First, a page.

I always find IDC's Dan Kusnetzky to be an incredible source of wisdom about all things IT. Lately, Dan shared with me some of what he calls the "Golden Rules of IT."
We're constantly being called upon to work harder to make things more service oriented, proactive, agile, adaptable, flexible, and paradigm shifting. Always remember Dan's Rules as a way to keep things in their proper perspective:
1) If it’s not broken, don’t fix it.
2) Don’t touch it, you’ll break it.
3) If you touched it and broke it, it will take longer to fix and cost more than you think. And if there’s a mainframe involved, you may have to bring somebody out of retirement to fix part it. So see Rule 2 and contemplate it seriously before you do anything.
4) If it’s good enough, it’s good enough. Don’t strive to do every little thing, and complete all functions, because by the time you get there, it won’t be needed any more and you’ll be accused of wasting the company’s money.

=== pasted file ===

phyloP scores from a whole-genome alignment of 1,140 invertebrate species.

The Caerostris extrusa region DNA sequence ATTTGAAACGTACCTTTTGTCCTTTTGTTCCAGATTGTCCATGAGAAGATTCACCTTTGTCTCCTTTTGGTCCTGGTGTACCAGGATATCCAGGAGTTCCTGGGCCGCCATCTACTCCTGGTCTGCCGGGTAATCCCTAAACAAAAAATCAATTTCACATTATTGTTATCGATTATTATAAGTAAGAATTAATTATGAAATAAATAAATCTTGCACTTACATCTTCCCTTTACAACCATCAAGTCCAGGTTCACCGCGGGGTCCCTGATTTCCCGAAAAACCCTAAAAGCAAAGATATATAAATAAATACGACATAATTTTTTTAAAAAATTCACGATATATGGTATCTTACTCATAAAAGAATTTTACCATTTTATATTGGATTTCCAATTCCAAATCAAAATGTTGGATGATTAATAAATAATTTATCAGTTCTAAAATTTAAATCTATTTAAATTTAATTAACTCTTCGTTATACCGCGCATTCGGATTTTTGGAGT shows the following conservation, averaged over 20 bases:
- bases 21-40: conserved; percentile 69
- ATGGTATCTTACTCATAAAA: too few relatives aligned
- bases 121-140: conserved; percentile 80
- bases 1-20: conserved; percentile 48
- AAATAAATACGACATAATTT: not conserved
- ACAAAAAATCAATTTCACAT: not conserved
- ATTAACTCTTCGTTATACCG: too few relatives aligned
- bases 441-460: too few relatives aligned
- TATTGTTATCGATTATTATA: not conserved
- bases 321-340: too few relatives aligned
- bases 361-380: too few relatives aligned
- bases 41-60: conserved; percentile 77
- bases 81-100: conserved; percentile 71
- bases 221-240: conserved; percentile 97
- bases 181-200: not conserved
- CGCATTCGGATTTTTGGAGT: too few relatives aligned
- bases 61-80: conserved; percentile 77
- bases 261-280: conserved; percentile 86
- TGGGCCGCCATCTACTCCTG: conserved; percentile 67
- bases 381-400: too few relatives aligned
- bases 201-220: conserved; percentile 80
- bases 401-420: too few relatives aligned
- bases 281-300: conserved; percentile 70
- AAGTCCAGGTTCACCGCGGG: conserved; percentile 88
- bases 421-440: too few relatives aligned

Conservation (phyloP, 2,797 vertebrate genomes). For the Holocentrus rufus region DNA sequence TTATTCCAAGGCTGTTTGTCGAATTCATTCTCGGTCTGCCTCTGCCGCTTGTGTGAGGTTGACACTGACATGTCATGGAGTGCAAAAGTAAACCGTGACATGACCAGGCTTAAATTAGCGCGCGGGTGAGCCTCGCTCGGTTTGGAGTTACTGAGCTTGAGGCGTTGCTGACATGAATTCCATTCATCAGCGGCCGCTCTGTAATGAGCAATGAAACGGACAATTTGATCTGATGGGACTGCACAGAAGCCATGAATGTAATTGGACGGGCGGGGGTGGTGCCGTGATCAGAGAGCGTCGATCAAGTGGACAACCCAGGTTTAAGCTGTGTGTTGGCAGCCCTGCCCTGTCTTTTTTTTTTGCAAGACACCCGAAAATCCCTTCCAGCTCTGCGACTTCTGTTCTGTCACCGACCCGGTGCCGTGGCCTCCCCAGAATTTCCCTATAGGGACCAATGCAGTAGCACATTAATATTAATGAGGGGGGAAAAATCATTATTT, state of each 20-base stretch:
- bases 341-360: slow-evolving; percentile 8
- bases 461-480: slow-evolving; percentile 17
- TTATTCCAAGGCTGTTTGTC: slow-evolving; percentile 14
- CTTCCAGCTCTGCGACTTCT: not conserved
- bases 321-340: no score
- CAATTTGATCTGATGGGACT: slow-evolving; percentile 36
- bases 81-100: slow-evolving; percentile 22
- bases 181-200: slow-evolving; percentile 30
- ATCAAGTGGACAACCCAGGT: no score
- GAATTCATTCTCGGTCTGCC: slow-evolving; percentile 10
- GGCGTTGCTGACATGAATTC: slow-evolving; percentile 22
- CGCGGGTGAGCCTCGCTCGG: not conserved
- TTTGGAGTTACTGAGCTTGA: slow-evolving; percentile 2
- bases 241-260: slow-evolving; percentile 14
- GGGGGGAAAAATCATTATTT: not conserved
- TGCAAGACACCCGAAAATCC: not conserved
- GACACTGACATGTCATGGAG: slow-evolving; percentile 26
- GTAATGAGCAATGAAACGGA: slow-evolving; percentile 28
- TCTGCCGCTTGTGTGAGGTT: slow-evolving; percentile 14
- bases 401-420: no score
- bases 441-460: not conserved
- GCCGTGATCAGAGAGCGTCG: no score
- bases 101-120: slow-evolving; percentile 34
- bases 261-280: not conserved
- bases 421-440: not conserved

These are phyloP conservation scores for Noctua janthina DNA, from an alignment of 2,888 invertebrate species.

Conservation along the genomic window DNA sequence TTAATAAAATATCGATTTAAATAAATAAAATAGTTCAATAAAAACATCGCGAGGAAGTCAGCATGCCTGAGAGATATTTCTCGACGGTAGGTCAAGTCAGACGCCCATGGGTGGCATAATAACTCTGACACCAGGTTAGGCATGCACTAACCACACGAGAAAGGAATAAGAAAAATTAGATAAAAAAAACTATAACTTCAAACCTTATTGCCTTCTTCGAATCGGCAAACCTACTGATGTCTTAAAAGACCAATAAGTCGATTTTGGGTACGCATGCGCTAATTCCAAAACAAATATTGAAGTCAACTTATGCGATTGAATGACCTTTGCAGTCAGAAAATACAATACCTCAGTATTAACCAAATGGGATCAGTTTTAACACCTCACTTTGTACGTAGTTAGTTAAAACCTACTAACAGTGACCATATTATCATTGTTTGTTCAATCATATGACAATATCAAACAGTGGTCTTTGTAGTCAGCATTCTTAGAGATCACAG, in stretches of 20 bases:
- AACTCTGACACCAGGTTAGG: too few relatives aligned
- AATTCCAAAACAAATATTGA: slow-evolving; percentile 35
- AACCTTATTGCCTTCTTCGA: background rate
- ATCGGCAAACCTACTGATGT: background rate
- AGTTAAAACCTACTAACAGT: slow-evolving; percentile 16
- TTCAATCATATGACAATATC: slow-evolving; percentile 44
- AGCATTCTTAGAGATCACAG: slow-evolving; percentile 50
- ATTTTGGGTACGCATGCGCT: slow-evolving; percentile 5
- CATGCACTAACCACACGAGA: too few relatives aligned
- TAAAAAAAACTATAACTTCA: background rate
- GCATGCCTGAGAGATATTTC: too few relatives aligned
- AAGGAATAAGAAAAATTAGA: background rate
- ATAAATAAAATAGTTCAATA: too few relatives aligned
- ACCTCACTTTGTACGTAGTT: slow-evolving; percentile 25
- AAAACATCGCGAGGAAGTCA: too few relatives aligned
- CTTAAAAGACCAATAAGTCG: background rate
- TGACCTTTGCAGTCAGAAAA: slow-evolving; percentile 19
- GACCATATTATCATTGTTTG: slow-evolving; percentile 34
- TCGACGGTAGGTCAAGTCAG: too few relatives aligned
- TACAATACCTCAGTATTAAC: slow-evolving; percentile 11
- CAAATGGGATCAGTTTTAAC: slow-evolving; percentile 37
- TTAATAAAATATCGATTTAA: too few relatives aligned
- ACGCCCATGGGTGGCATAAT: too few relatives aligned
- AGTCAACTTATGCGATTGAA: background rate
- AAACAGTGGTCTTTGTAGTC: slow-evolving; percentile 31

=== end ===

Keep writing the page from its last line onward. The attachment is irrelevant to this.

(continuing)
5) Don’t touch anything unless people are screaming. If they’re not screaming, see Rule 4, good enough is good enough. If they are screaming, see Rule 2, don’t touch it, you’ll break it. And Rule 3, if you touched it and broke it, it will take longer to fix than you think. But if they keep screaming, and you have to do something, touch it as lightly as possible.
6) Embrace your "jerkdom." That is, we all have to be willing to move forward and do the best we can do with what we have even though it's very likely that five to ten years from now, other people will look back and come to the conclusion "what a jerk." No matter how well you do today, five to ten years from now, it will perceived as not having been enough, and not the right thing.